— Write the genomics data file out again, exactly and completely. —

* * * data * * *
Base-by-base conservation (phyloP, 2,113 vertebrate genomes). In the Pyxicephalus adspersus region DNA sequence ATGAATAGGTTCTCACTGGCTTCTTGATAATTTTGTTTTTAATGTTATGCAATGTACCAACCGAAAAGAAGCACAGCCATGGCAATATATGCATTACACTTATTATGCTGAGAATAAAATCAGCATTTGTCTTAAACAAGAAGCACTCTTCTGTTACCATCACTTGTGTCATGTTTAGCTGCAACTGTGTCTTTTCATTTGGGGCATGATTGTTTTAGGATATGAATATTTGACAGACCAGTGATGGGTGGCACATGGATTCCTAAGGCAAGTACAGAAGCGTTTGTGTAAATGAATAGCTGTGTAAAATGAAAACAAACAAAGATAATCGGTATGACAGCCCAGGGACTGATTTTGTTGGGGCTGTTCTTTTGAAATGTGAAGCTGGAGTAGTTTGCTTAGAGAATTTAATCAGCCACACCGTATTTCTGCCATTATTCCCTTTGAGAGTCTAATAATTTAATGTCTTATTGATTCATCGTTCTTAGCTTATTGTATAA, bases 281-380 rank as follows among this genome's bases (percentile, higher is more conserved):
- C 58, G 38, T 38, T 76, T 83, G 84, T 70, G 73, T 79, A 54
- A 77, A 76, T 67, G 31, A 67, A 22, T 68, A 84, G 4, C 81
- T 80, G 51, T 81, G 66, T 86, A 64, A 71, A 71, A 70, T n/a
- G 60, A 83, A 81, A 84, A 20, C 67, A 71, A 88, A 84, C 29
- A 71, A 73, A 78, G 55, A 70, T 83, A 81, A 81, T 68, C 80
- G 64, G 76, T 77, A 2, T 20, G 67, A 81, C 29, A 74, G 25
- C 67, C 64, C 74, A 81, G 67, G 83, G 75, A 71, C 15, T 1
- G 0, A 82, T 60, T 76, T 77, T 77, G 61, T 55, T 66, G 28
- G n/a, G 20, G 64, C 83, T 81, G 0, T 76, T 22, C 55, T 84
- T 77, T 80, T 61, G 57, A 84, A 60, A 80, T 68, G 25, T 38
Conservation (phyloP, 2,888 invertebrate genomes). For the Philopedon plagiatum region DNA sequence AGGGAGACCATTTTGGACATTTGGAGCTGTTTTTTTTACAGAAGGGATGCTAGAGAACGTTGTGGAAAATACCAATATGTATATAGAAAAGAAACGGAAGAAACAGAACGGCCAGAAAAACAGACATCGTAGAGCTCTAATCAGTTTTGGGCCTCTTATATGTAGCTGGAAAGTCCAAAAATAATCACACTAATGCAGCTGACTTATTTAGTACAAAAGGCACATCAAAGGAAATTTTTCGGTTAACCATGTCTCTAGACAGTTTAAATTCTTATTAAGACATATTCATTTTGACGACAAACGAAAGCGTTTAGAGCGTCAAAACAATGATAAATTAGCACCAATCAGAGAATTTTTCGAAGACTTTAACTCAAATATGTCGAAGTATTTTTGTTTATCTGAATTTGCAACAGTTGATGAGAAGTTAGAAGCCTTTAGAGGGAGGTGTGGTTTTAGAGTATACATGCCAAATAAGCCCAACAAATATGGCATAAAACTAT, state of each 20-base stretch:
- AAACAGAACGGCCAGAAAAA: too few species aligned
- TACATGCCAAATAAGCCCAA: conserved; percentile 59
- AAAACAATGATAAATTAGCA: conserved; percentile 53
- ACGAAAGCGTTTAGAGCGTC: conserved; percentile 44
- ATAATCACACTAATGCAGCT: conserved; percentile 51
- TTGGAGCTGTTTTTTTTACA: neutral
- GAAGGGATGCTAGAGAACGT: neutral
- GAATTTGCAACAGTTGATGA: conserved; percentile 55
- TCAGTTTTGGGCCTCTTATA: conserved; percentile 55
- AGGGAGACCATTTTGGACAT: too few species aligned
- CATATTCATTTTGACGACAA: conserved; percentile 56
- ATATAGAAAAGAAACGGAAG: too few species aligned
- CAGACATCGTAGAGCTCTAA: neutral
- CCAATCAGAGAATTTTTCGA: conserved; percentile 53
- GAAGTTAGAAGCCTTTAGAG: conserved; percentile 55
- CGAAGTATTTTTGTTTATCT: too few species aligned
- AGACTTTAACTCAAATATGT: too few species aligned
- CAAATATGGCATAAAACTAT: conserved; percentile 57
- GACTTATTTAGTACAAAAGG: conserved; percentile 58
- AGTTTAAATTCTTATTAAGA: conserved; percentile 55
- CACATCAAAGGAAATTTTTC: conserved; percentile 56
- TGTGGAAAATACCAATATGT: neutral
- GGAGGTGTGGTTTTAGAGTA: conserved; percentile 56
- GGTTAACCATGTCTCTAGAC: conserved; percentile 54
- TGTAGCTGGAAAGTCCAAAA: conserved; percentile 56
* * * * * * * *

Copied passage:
Base-by-base conservation (phyloP, 2,113 vertebrate genomes). In the Pyxicephalus adspersus region DNA sequence ATGAATAGGTTCTCACTGGCTTCTTGATAATTTTGTTTTTAATGTTATGCAATGTACCAACCGAAAAGAAGCACAGCCATGGCAATATATGCATTACACTTATTATGCTGAGAATAAAATCAGCATTTGTCTTAAACAAGAAGCACTCTTCTGTTACCATCACTTGTGTCATGTTTAGCTGCAACTGTGTCTTTTCATTTGGGGCATGATTGTTTTAGGATATGAATATTTGACAGACCAGTGATGGGTGGCACATGGATTCCTAAGGCAAGTACAGAAGCGTTTGTGTAAATGAATAGCTGTGTAAAATGAAAACAAACAAAGATAATCGGTATGACAGCCCAGGGACTGATTTTGTTGGGGCTGTTCTTTTGAAATGTGAAGCTGGAGTAGTTTGCTTAGAGAATTTAATCAGCCACACCGTATTTCTGCCATTATTCCCTTTGAGAGTCTAATAATTTAATGTCTTATTGATTCATCGTTCTTAGCTTATTGTATAA, bases 281-380 rank as follows among this genome's bases (percentile, higher is more conserved):
- C 58, G 38, T 38, T 76, T 83, G 84, T 70, G 73, T 79, A 54
- A 77, A 76, T 67, G 31, A 67, A 22, T 68, A 84, G 4, C 81
- T 80, G 51, T 81, G 66, T 86, A 64, A 71, A 71, A 70, T n/a
- G 60, A 83, A 81, A 84, A 20, C 67, A 71, A 88, A 84, C 29
- A 71, A 73, A 78, G 55, A 70, T 83, A 81, A 81, T 68, C 80
- G 64, G 76, T 77, A 2, T 20, G 67, A 81, C 29, A 74, G 25
- C 67, C 64, C 74, A 81, G 67, G 83, G 75, A 71, C 15, T 1
- G 0, A 82, T 60, T 76, T 77, T 77, G 61, T 55, T 66, G 28
- G n/a, G 20, G 64, C 83, T 81, G 0, T 76, T 22, C 55, T 84
- T 77, T 80, T 61, G 57, A 84, A 60, A 80, T 68, G 25, T 38
Conservation (phyloP, 2,888 invertebrate genomes). For the Philopedon plagiatum region DNA sequence AGGGAGACCATTTTGGACATTTGGAGCTGTTTTTTTTACAGAAGGGATGCTAGAGAACGTTGTGGAAAATACCAATATGTATATAGAAAAGAAACGGAAGAAACAGAACGGCCAGAAAAACAGACATCGTAGAGCTCTAATCAGTTTTGGGCCTCTTATATGTAGCTGGAAAGTCCAAAAATAATCACACTAATGCAGCTGACTTATTTAGTACAAAAGGCACATCAAAGGAAATTTTTCGGTTAACCATGTCTCTAGACAGTTTAAATTCTTATTAAGACATATTCATTTTGACGACAAACGAAAGCGTTTAGAGCGTCAAAACAATGATAAATTAGCACCAATCAGAGAATTTTTCGAAGACTTTAACTCAAATATGTCGAAGTATTTTTGTTTATCTGAATTTGCAACAGTTGATGAGAAGTTAGAAGCCTTTAGAGGGAGGTGTGGTTTTAGAGTATACATGCCAAATAAGCCCAACAAATATGGCATAAAACTAT, state of each 20-base stretch:
- AAACAGAACGGCCAGAAAAA: too few species aligned
- TACATGCCAAATAAGCCCAA: conserved; percentile 59
- AAAACAATGATAAATTAGCA: conserved; percentile 53
- ACGAAAGCGTTTAGAGCGTC: conserved; percentile 44
- ATAATCACACTAATGCAGCT: conserved; percentile 51
- TTGGAGCTGTTTTTTTTACA: neutral
- GAAGGGATGCTAGAGAACGT: neutral
- GAATTTGCAACAGTTGATGA: conserved; percentile 55
- TCAGTTTTGGGCCTCTTATA: conserved; percentile 55
- AGGGAGACCATTTTGGACAT: too few species aligned
- CATATTCATTTTGACGACAA: conserved; percentile 56
- ATATAGAAAAGAAACGGAAG: too few species aligned
- CAGACATCGTAGAGCTCTAA: neutral
- CCAATCAGAGAATTTTTCGA: conserved; percentile 53
- GAAGTTAGAAGCCTTTAGAG: conserved; percentile 55
- CGAAGTATTTTTGTTTATCT: too few species aligned
- AGACTTTAACTCAAATATGT: too few species aligned
- CAAATATGGCATAAAACTAT: conserved; percentile 57
- GACTTATTTAGTACAAAAGG: conserved; percentile 58
- AGTTTAAATTCTTATTAAGA: conserved; percentile 55
- CACATCAAAGGAAATTTTTC: conserved; percentile 56
- TGTGGAAAATACCAATATGT: neutral
- GGAGGTGTGGTTTTAGAGTA: conserved; percentile 56
- GGTTAACCATGTCTCTAGAC: conserved; percentile 54
- TGTAGCTGGAAAGTCCAAAA: conserved; percentile 56